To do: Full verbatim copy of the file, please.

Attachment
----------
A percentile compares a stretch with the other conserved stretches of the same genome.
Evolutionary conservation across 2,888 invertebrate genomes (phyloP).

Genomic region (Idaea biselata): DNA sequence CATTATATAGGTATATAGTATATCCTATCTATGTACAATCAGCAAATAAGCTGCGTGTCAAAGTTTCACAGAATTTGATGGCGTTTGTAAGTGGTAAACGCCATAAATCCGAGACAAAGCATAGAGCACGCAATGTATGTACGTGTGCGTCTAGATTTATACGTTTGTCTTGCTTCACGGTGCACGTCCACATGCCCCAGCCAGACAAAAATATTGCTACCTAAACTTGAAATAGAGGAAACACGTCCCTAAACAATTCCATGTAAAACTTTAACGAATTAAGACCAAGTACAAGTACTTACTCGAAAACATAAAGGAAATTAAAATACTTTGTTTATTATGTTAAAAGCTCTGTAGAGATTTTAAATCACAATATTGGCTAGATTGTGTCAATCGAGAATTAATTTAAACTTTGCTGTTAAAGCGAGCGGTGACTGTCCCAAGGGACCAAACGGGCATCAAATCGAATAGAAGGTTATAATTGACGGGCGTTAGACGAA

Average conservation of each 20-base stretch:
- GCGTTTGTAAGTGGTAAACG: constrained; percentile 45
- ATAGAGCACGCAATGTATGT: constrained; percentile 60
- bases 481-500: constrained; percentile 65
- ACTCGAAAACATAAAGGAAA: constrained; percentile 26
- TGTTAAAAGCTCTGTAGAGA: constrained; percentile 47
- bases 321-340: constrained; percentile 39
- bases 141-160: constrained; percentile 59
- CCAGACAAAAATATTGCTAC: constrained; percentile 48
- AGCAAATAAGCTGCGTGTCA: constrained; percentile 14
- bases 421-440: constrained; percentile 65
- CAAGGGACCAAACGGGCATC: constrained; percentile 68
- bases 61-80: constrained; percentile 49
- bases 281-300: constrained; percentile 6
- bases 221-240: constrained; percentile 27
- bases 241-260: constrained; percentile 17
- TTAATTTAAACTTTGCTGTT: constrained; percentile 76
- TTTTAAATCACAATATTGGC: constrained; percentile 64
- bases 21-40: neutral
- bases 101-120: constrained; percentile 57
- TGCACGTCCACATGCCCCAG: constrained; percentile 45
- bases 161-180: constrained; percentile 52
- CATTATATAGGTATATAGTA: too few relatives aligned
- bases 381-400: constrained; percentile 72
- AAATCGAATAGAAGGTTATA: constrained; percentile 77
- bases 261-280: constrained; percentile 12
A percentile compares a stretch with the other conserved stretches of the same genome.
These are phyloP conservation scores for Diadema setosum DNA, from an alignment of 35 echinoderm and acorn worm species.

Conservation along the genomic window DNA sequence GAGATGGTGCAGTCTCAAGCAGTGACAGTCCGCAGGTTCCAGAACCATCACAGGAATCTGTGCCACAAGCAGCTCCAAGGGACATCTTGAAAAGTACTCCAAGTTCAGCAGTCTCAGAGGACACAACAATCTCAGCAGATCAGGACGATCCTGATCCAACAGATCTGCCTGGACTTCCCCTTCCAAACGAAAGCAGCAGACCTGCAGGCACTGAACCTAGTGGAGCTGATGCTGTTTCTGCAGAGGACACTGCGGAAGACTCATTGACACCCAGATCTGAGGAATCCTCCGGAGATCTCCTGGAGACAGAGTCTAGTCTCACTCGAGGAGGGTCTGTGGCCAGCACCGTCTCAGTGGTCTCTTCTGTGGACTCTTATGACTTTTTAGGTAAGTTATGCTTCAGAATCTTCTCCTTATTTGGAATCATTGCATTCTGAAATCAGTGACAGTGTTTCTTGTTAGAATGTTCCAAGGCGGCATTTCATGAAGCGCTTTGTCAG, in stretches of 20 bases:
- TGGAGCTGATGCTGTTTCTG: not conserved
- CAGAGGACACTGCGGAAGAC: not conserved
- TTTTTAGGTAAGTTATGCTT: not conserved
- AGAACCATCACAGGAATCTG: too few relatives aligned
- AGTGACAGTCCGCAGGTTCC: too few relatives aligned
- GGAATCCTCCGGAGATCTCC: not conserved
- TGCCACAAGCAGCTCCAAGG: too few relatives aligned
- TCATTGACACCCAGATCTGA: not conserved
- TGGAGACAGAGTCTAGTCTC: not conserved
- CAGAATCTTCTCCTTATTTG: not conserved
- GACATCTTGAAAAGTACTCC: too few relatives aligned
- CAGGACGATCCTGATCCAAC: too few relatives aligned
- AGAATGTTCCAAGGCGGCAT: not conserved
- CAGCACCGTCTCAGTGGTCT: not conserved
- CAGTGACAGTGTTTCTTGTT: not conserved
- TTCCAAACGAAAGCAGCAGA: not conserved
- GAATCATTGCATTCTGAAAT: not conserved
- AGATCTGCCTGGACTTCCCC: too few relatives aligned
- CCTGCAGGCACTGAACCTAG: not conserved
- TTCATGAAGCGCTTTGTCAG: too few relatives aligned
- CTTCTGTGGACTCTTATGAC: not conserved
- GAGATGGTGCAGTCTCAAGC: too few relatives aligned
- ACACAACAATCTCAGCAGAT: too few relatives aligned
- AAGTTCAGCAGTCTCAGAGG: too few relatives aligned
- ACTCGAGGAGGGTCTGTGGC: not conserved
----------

A percentile compares a stretch with the other conserved stretches of the same genome.
Evolutionary conservation across 2,888 invertebrate genomes (phyloP).

Genomic region (Idaea biselata): DNA sequence CATTATATAGGTATATAGTATATCCTATCTATGTACAATCAGCAAATAAGCTGCGTGTCAAAGTTTCACAGAATTTGATGGCGTTTGTAAGTGGTAAACGCCATAAATCCGAGACAAAGCATAGAGCACGCAATGTATGTACGTGTGCGTCTAGATTTATACGTTTGTCTTGCTTCACGGTGCACGTCCACATGCCCCAGCCAGACAAAAATATTGCTACCTAAACTTGAAATAGAGGAAACACGTCCCTAAACAATTCCATGTAAAACTTTAACGAATTAAGACCAAGTACAAGTACTTACTCGAAAACATAAAGGAAATTAAAATACTTTGTTTATTATGTTAAAAGCTCTGTAGAGATTTTAAATCACAATATTGGCTAGATTGTGTCAATCGAGAATTAATTTAAACTTTGCTGTTAAAGCGAGCGGTGACTGTCCCAAGGGACCAAACGGGCATCAAATCGAATAGAAGGTTATAATTGACGGGCGTTAGACGAA

Average conservation of each 20-base stretch:
- GCGTTTGTAAGTGGTAAACG: constrained; percentile 45
- ATAGAGCACGCAATGTATGT: constrained; percentile 60
- bases 481-500: constrained; percentile 65
- ACTCGAAAACATAAAGGAAA: constrained; percentile 26
- TGTTAAAAGCTCTGTAGAGA: constrained; percentile 47
- bases 321-340: constrained; percentile 39
- bases 141-160: constrained; percentile 59
- CCAGACAAAAATATTGCTAC: constrained; percentile 48
- AGCAAATAAGCTGCGTGTCA: constrained; percentile 14
- bases 421-440: constrained; percentile 65
- CAAGGGACCAAACGGGCATC: constrained; percentile 68
- bases 61-80: constrained; percentile 49
- bases 281-300: constrained; percentile 6
- bases 221-240: constrained; percentile 27
- bases 241-260: constrained; percentile 17
- TTAATTTAAACTTTGCTGTT: constrained; percentile 76
- TTTTAAATCACAATATTGGC: constrained; percentile 64
- bases 21-40: neutral
- bases 101-120: constrained; percentile 57
- TGCACGTCCACATGCCCCAG: constrained; percentile 45
- bases 161-180: constrained; percentile 52
- CATTATATAGGTATATAGTA: too few relatives aligned
- bases 381-400: constrained; percentile 72
- AAATCGAATAGAAGGTTATA: constrained; percentile 77
- bases 261-280: constrained; percentile 12
A percentile compares a stretch with the other conserved stretches of the same genome.
These are phyloP conservation scores for Diadema setosum DNA, from an alignment of 35 echinoderm and acorn worm species.

Conservation along the genomic window DNA sequence GAGATGGTGCAGTCTCAAGCAGTGACAGTCCGCAGGTTCCAGAACCATCACAGGAATCTGTGCCACAAGCAGCTCCAAGGGACATCTTGAAAAGTACTCCAAGTTCAGCAGTCTCAGAGGACACAACAATCTCAGCAGATCAGGACGATCCTGATCCAACAGATCTGCCTGGACTTCCCCTTCCAAACGAAAGCAGCAGACCTGCAGGCACTGAACCTAGTGGAGCTGATGCTGTTTCTGCAGAGGACACTGCGGAAGACTCATTGACACCCAGATCTGAGGAATCCTCCGGAGATCTCCTGGAGACAGAGTCTAGTCTCACTCGAGGAGGGTCTGTGGCCAGCACCGTCTCAGTGGTCTCTTCTGTGGACTCTTATGACTTTTTAGGTAAGTTATGCTTCAGAATCTTCTCCTTATTTGGAATCATTGCATTCTGAAATCAGTGACAGTGTTTCTTGTTAGAATGTTCCAAGGCGGCATTTCATGAAGCGCTTTGTCAG, in stretches of 20 bases:
- TGGAGCTGATGCTGTTTCTG: not conserved
- CAGAGGACACTGCGGAAGAC: not conserved
- TTTTTAGGTAAGTTATGCTT: not conserved
- AGAACCATCACAGGAATCTG: too few relatives aligned
- AGTGACAGTCCGCAGGTTCC: too few relatives aligned
- GGAATCCTCCGGAGATCTCC: not conserved
- TGCCACAAGCAGCTCCAAGG: too few relatives aligned
- TCATTGACACCCAGATCTGA: not conserved
- TGGAGACAGAGTCTAGTCTC: not conserved
- CAGAATCTTCTCCTTATTTG: not conserved
- GACATCTTGAAAAGTACTCC: too few relatives aligned
- CAGGACGATCCTGATCCAAC: too few relatives aligned
- AGAATGTTCCAAGGCGGCAT: not conserved
- CAGCACCGTCTCAGTGGTCT: not conserved
- CAGTGACAGTGTTTCTTGTT: not conserved
- TTCCAAACGAAAGCAGCAGA: not conserved
- GAATCATTGCATTCTGAAAT: not conserved
- AGATCTGCCTGGACTTCCCC: too few relatives aligned
- CCTGCAGGCACTGAACCTAG: not conserved
- TTCATGAAGCGCTTTGTCAG: too few relatives aligned
- CTTCTGTGGACTCTTATGAC: not conserved
- GAGATGGTGCAGTCTCAAGC: too few relatives aligned
- ACACAACAATCTCAGCAGAT: too few relatives aligned
- AAGTTCAGCAGTCTCAGAGG: too few relatives aligned
- ACTCGAGGAGGGTCTGTGGC: not conserved